Tuesday, January 20, 2015

The New Semester

The first week of Spring semester is over, so it can be officially determined that the classes are good. The two lecture classes are old school, however - very little student interaction, which is why they are "good", and not great. Interactive classes, that highly encourage student participation, have been the most interesting classes the last year and a half.

The two lecture classes this semester are on media history, and advertising and society. The "textbooks", that is to say, the required reading, seems really diverse. Luckily we've been able to avoid too many textbook-ie textbooks. You know, the kind that spew a bunch of terms and years at you to memorize instead of teaching you to understand the implications of those terms and the things that happened in those years. Critical thinking is fun. Each will require a final paper (yay!).

The only other classroom class this semester is ballroom dancing, which is great as a stress reliever and as exercise. Having taken it ten years ago (from the same instructor, mind you), it seems easier. Maybe it's the confidence, maybe it's the other dance classes taken [like hip-hop], whatever it is, it's fun. Hopefully there will be real-life opportunities to use the skill.

Of the six classes total this semester, the three remaining are a bit different; two are independent study (one in communications, one in political science) which means they are self-directed reading. The first (the PoliSci) requires a weekly "conference" with the professor (the one from last semester's PoliSci class, and a favourite) to discuss elements in the reading. The first book of three (self-chosen) is Culture War? The Myth of the Polarized America by Morris Fiorina (not to be confused with Culture Wars: The Struggle to Define America by James Hunter).  It's interesting, but perhaps a bit outdated, which means fresh new polls can be brought to the table for discussion. It's an easy read, and probably the easiest of the three. Jury is still out on whether or not, in 2015, the polarization is a myth. The other two are: Predisposed: Liberals, Conservatives, and the Biology of Political Differences by John R. Hibbing, Kevin B. Smith, John R. Alford and Digital Disconnect by Robert W. McChesney. It should be a fun self-directed course with much learning.

The other independent study course requires twice the books, which...is fine. Each book requires a 4-5 page paper (not a "book report" or book review however). More like the critical reflections from the Knowledge, Truth and Reality class last Spring...but with different types of books related to communication topics. At the end a final paper is required that juxtaposes all of the reading...somehow. We've already blown through the first two, which were Too Big to Know: Rethinking Knowledge Now That the Facts Aren't the Facts, Experts Are Everywhere, and the Smartest Person in the Room Is the Room by David Weinberger and Blink by Malcolm Gladwell. Both are really good books and recommended reads.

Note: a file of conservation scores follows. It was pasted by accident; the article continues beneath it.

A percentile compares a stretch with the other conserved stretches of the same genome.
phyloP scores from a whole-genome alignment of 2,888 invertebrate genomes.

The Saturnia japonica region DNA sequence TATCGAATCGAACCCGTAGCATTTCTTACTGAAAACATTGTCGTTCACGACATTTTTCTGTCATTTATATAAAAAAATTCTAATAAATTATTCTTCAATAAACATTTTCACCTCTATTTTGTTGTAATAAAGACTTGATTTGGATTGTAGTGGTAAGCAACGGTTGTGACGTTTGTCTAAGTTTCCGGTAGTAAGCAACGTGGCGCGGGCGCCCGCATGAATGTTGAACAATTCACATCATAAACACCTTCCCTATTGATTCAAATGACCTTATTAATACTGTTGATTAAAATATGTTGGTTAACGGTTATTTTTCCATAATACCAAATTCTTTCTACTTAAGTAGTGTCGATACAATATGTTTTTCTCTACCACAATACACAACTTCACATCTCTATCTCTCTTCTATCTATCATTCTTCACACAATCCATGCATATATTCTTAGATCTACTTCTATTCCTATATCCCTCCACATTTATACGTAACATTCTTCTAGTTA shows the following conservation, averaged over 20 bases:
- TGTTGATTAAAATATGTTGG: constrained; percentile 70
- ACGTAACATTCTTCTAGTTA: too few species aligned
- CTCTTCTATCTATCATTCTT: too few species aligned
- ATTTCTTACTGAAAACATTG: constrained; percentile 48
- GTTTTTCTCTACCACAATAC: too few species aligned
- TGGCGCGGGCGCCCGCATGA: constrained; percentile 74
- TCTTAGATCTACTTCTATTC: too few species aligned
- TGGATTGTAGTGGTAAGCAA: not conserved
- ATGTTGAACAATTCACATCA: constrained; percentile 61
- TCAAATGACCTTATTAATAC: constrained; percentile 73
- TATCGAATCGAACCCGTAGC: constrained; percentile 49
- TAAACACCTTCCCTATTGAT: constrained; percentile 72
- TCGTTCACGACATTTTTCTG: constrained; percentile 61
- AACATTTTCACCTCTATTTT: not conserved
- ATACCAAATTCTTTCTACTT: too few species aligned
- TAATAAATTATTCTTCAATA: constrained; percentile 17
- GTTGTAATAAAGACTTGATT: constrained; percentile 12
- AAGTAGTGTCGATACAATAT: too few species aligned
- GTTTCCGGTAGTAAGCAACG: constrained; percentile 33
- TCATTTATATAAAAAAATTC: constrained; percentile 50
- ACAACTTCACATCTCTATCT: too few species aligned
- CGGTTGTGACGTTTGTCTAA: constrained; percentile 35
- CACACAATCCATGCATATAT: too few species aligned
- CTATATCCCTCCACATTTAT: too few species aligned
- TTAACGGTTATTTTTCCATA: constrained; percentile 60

The papers related to them have yet to be written, but there's time, after all.
The four additional titles for this self-directed study course are: Advertising as Culture by Chris Wharton; The Age of Persuasion: How Marketing Ate Our Culture by Terry O'Reilly, Mike Tennant; Everything Is Miscellaneous: The Power of the New Digital Disorder by David Weinberger and Technopoly: The Surrender of Culture to Technology by Neil Postman

As a quick recommendation of high caliber, this book: A People's History of the United States by Howard Zinn, which is a text for media history, is stellar from the get-go. A pure pleasure to read. (hint: go out and buy a used copy! You can get them for less than $10 on Amazon if you're lucky)

Oh, by the way, all of the book links are to Goodreads, not Amazon. So feel free to check out what those titles are about without feeling pressure to purchase them. :-)

The last class for the semester is the internship, which is of digital graphic design nature. So far it seems fun and moderately challenging - and thankfully it pays, which is hard to find in an internship of any sort. It is a mere 12 hours a week, which is spread over Tuesday, Wednesday and Thursday.

The thing that makes this semester a bit different is that the decision was made to stay in the city Tuesday through Thursday, rather than drive the 80 mile round-trip each day.
One reason for this decision was the Tuesday night class is scheduled to end at 9pm. After a long day {9:30 am - 9 pm} of classes and working (media history, ballroom [15 minutes to eat lunch on the move] internship, fitting in the second job [30 minutes to eat dinner on the move] then going to advertising class) driving in the dark, long distances, exhausted, is a bad choice.
Staying in the city = good choice.
Obviously saving money on gas was a motive too.
Yes, prices are low. But when you make next to nothing, and actually, nothing after the money you DO make goes to household bills...it doesn't matter how low the gas prices are...unless it's free.
And gas isn't free.
So, we're back at The Mother's house midweek until the end of the semester, for a savings of around $300. Score. The long days means there's not a lot of time for socializing. Nobody is complaining. Luckily James is okay with it all, and he stays home to tend to the (2) cats, and of course go to work, which is only about 5 blocks from the house.
It's interesting, and different. So far, so good.
Two nights away from home for four months isn't really that much anyway...

So, that's it.
You can probably expect something interesting soon.

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